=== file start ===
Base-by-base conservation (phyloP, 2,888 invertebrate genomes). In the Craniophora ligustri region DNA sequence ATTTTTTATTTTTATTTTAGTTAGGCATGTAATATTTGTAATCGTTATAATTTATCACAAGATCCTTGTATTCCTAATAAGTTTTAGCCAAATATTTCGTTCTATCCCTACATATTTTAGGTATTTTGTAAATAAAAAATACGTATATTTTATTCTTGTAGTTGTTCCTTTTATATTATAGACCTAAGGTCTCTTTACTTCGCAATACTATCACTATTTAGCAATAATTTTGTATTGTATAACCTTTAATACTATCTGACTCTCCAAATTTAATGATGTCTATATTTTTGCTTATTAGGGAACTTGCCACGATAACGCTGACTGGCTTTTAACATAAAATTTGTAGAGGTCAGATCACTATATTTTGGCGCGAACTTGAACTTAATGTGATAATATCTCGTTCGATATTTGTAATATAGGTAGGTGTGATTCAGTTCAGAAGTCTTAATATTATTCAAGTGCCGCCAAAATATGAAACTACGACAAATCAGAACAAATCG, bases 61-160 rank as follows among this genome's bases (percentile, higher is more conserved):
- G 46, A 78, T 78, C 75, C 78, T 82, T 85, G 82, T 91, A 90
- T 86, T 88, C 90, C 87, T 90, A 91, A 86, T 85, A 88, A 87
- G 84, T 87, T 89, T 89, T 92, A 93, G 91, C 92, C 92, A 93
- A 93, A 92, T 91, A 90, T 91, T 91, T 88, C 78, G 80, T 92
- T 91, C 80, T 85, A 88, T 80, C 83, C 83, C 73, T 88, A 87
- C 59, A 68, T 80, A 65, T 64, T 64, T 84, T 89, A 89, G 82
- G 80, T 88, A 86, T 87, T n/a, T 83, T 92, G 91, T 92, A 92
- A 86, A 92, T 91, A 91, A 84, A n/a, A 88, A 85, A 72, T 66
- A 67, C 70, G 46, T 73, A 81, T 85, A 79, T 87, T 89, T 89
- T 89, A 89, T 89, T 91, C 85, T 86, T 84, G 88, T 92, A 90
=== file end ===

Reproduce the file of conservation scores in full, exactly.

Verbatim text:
Base-by-base conservation (phyloP, 2,888 invertebrate genomes). In the Craniophora ligustri region DNA sequence ATTTTTTATTTTTATTTTAGTTAGGCATGTAATATTTGTAATCGTTATAATTTATCACAAGATCCTTGTATTCCTAATAAGTTTTAGCCAAATATTTCGTTCTATCCCTACATATTTTAGGTATTTTGTAAATAAAAAATACGTATATTTTATTCTTGTAGTTGTTCCTTTTATATTATAGACCTAAGGTCTCTTTACTTCGCAATACTATCACTATTTAGCAATAATTTTGTATTGTATAACCTTTAATACTATCTGACTCTCCAAATTTAATGATGTCTATATTTTTGCTTATTAGGGAACTTGCCACGATAACGCTGACTGGCTTTTAACATAAAATTTGTAGAGGTCAGATCACTATATTTTGGCGCGAACTTGAACTTAATGTGATAATATCTCGTTCGATATTTGTAATATAGGTAGGTGTGATTCAGTTCAGAAGTCTTAATATTATTCAAGTGCCGCCAAAATATGAAACTACGACAAATCAGAACAAATCG, bases 61-160 rank as follows among this genome's bases (percentile, higher is more conserved):
- G 46, A 78, T 78, C 75, C 78, T 82, T 85, G 82, T 91, A 90
- T 86, T 88, C 90, C 87, T 90, A 91, A 86, T 85, A 88, A 87
- G 84, T 87, T 89, T 89, T 92, A 93, G 91, C 92, C 92, A 93
- A 93, A 92, T 91, A 90, T 91, T 91, T 88, C 78, G 80, T 92
- T 91, C 80, T 85, A 88, T 80, C 83, C 83, C 73, T 88, A 87
- C 59, A 68, T 80, A 65, T 64, T 64, T 84, T 89, A 89, G 82
- G 80, T 88, A 86, T 87, T n/a, T 83, T 92, G 91, T 92, A 92
- A 86, A 92, T 91, A 91, A 84, A n/a, A 88, A 85, A 72, T 66
- A 67, C 70, G 46, T 73, A 81, T 85, A 79, T 87, T 89, T 89
- T 89, A 89, T 89, T 91, C 85, T 86, T 84, G 88, T 92, A 90